Watch: Valerie Doughty tells ITV Central Journalist Rosie Dowsing about the 'soul-destroying' loneliness that comes with the cost of living crisis and sub-zero temperatures.
A pensioner from Leicestershire who cannot afford to turn on her heating, says she is more lonely during the cost of living crisis than during the pandemic.
Valerie Doughty from Melton Mowbray isolated for 17 months for fear of catching Covid, but says now the loneliness hits harder because she is constantly cold and struggling with energy bills.
She said: “I think you’ve got to have somebody you can talk to when you’re feeling down.
"I talk to the dog and I’m sure sometimes she answers me back.
"I don't know what I would do without her."
During the current sub zero temperatures, Valerie sleeps in her living room where she has a small electric heater.
She spends her days and nights in the same chair with a blanket and water bottle, because she cannot afford to heat the rest of the house.
She said: “You don’t want to get out of your blankets because you’ve got yourself so warm, and once you poke your nose out it's going to be really cold. So it tends to make you not want to wake up.
"That’s bad for your mental health. Some days, because I am so down, I don’t even open the curtains.”
“Its soul destroying really. I can’t really explain how I feel with that.”
Sometimes Valerie is visited by her son Nigel, who has special needs and lives in a residential home.
As a pensioner, she is entitled to the Government's Winter Fuel Payment which is currently being rolled out. Valerie has yet to receive hers.
She says when the payment come through, she will be able to add some credit to her energy meter.
'When I visit the foodbank I no longer feel alone'
The one escape Valerie says she gets is her local foodbank, which is open for two hours a day, three days a week.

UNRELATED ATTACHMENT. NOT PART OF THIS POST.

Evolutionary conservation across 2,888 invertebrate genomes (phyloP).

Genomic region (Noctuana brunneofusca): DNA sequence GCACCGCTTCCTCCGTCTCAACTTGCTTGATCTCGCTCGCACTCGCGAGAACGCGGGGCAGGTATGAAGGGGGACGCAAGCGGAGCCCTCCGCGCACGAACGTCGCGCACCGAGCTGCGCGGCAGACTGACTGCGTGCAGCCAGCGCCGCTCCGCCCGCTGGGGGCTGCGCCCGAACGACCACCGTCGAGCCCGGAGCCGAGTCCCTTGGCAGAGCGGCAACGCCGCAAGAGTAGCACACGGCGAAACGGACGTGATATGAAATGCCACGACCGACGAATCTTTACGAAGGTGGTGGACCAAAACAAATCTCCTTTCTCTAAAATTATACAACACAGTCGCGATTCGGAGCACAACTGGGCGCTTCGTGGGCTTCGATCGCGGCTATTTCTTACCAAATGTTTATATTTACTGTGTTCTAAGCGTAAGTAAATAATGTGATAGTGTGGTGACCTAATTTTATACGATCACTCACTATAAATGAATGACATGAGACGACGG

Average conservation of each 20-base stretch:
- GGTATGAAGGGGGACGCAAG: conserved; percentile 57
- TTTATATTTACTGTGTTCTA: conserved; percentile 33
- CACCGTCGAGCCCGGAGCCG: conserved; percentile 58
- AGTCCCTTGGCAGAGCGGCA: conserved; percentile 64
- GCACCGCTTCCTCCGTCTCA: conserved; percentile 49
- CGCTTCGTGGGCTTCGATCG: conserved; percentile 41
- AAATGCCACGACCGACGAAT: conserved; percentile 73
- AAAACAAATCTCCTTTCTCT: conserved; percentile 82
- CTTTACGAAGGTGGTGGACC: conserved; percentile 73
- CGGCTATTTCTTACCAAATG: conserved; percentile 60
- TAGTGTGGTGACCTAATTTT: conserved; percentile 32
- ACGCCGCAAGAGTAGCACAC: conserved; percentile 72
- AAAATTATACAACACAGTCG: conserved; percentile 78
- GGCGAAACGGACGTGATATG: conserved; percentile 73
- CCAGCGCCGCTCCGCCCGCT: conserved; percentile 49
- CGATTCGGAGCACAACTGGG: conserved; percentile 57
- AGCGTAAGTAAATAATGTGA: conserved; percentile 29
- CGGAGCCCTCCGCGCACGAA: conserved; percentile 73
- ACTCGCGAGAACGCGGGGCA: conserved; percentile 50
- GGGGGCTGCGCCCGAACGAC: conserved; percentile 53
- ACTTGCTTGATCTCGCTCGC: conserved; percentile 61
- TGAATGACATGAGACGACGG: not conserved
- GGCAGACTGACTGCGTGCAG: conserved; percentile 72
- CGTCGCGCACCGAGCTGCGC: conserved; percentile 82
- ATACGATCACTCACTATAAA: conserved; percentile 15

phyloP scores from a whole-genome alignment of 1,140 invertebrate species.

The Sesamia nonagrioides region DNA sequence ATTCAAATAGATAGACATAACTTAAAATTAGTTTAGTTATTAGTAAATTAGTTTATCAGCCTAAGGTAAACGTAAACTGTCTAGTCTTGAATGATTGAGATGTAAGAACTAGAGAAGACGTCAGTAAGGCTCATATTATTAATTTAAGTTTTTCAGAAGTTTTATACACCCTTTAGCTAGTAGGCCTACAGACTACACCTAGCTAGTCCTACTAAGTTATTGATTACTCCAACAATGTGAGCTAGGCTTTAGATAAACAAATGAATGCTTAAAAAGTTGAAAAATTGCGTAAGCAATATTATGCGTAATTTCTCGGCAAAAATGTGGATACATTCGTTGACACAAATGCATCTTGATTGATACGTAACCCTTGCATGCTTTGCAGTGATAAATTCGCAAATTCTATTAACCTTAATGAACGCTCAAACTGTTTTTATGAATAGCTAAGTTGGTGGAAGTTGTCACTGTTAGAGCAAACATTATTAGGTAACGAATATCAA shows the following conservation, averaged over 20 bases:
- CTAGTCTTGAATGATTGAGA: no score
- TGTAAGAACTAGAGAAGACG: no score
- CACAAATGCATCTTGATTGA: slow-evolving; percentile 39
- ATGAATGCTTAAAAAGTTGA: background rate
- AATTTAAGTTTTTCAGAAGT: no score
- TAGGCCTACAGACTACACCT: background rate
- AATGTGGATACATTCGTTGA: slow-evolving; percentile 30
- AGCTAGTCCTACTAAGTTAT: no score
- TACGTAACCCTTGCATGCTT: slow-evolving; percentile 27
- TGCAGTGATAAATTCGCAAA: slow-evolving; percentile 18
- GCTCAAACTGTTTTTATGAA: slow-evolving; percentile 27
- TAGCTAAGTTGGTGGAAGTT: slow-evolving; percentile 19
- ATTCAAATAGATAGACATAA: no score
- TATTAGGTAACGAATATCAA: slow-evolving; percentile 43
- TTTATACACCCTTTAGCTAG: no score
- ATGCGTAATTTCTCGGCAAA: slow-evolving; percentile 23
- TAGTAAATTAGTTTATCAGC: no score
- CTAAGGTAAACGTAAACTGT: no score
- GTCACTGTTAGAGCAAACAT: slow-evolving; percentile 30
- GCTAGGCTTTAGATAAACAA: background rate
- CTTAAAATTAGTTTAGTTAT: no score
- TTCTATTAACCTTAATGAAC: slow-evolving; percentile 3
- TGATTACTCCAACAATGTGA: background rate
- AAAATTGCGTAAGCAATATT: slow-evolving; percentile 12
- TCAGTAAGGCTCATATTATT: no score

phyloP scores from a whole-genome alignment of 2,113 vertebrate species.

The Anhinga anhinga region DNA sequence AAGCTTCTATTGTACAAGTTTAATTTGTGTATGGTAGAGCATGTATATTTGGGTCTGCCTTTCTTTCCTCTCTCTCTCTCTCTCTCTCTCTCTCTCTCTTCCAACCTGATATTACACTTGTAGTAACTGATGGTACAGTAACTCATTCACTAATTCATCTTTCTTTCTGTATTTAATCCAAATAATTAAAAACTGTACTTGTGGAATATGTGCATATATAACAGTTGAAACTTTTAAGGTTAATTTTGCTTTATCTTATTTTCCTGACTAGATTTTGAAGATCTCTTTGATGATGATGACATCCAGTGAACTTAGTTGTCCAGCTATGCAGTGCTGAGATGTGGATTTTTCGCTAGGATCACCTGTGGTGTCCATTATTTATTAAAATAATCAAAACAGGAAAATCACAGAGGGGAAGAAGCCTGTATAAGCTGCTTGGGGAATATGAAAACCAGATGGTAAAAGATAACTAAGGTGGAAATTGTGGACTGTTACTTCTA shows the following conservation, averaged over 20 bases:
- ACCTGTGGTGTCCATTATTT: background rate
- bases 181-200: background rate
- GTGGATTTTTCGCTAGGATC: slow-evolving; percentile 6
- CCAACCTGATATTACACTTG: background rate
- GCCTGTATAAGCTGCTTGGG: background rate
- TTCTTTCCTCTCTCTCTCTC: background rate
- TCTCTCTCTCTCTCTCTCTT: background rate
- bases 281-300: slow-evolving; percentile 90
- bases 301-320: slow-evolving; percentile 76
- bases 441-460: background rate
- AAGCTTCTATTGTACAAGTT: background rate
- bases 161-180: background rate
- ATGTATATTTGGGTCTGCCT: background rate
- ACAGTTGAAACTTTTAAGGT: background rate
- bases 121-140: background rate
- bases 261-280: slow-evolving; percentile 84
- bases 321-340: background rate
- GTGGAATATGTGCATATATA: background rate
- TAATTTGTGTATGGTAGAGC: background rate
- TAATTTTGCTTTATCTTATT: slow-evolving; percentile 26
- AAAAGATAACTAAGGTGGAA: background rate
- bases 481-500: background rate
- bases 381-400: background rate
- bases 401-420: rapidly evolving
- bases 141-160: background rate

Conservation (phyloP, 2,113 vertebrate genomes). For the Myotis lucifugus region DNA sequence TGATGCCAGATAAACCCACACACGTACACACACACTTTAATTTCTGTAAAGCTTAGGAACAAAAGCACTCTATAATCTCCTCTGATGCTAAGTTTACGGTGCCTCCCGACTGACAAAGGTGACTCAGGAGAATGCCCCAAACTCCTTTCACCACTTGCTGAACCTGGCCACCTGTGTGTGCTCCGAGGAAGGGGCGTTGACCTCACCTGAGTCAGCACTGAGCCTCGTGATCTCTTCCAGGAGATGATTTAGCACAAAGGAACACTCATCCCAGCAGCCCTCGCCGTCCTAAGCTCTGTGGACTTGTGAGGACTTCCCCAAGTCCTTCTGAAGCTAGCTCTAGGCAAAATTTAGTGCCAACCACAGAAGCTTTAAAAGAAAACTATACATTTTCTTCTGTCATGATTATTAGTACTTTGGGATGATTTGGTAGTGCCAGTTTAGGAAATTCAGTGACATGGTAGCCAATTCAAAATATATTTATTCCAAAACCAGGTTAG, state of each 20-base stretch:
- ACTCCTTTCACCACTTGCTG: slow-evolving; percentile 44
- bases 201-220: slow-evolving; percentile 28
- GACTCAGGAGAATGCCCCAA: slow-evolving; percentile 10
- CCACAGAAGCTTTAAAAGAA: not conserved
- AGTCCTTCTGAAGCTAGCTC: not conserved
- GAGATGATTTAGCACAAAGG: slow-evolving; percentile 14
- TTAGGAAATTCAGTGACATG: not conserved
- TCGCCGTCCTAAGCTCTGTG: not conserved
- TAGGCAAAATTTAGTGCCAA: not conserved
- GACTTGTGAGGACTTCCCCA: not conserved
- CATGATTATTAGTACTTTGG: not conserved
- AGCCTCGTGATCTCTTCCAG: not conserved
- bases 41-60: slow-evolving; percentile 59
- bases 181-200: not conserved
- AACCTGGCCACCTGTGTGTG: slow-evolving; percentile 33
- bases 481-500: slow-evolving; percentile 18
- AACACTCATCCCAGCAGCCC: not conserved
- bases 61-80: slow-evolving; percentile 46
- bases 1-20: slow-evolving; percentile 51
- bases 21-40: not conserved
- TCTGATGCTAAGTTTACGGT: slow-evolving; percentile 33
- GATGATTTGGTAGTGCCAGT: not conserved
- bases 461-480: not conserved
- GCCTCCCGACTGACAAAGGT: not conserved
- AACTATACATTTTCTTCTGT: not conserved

Storehouse in Melton Mowbray doesn't just offer food bags, but hot meals too, along with a warm space and social contact.
Valerie has been going to Storehouse for just over a year, and has made friends with other service users who visit every time it opens.
Enjoying the foodbank's annual Christmas lunch event, Valerie told ITV Central: "It's lovely being here, warm and friendly, and I don't feel so alone."
"It's nice and warm here, and I don't have to think about the cold until I go home again."
"I've got company all around me, good friends."
'Demand is up, but donations are down'
Those working at Storehouse in Melton Mowbray are doing everything they can to keep providing for the increasing amount of people coming through their doors, but they too are facing crippling costs.
Business Manager Siggy Atherton says among the new referrals they have received, around 50% of them are pensioners who simply cannot afford the basics.
“Melton is not one of the highest paid places, so their pension reflects what they’ve been earning over the years, so they’re finding it very difficult to make ends meet.
"We have seen a decline in donations but a rise in new people coming."
The foodbank also provides around 2,000 hot meals a week, and their Christmas lunch event is a time to make sure the people they work with can have at least one festive meal this season.
Siggy said: "Christmas is a time that is special and is about being together with friends or family, but a lot of people coming here don’t have family.
"So if I can make it feel special for them that’s the very least we can do."
Storehouse foodbank says it really needs monetary donations to keep paying for rising energy bills and to be able to provide its many services.
The charity Age UK gives the following advice if you know someone suffering with loneliness:
Be there. Simply being there for them can let them know that someone cares. Don't be afraid to ask them how they are feeling or if there's anything you can do to help. Having someone who is willing to listen could be a great comfort.
Be patient. When someone's lonely, particularly if it's associated with poor mental health or physical health, they may get irritable or feel misunderstood by others. You may need to offer gentle assurance.
Encourage and support. Reassure them that it's possible to feel better with the right help. They may need some support to make new social connections or access services designed to tackle loneliness.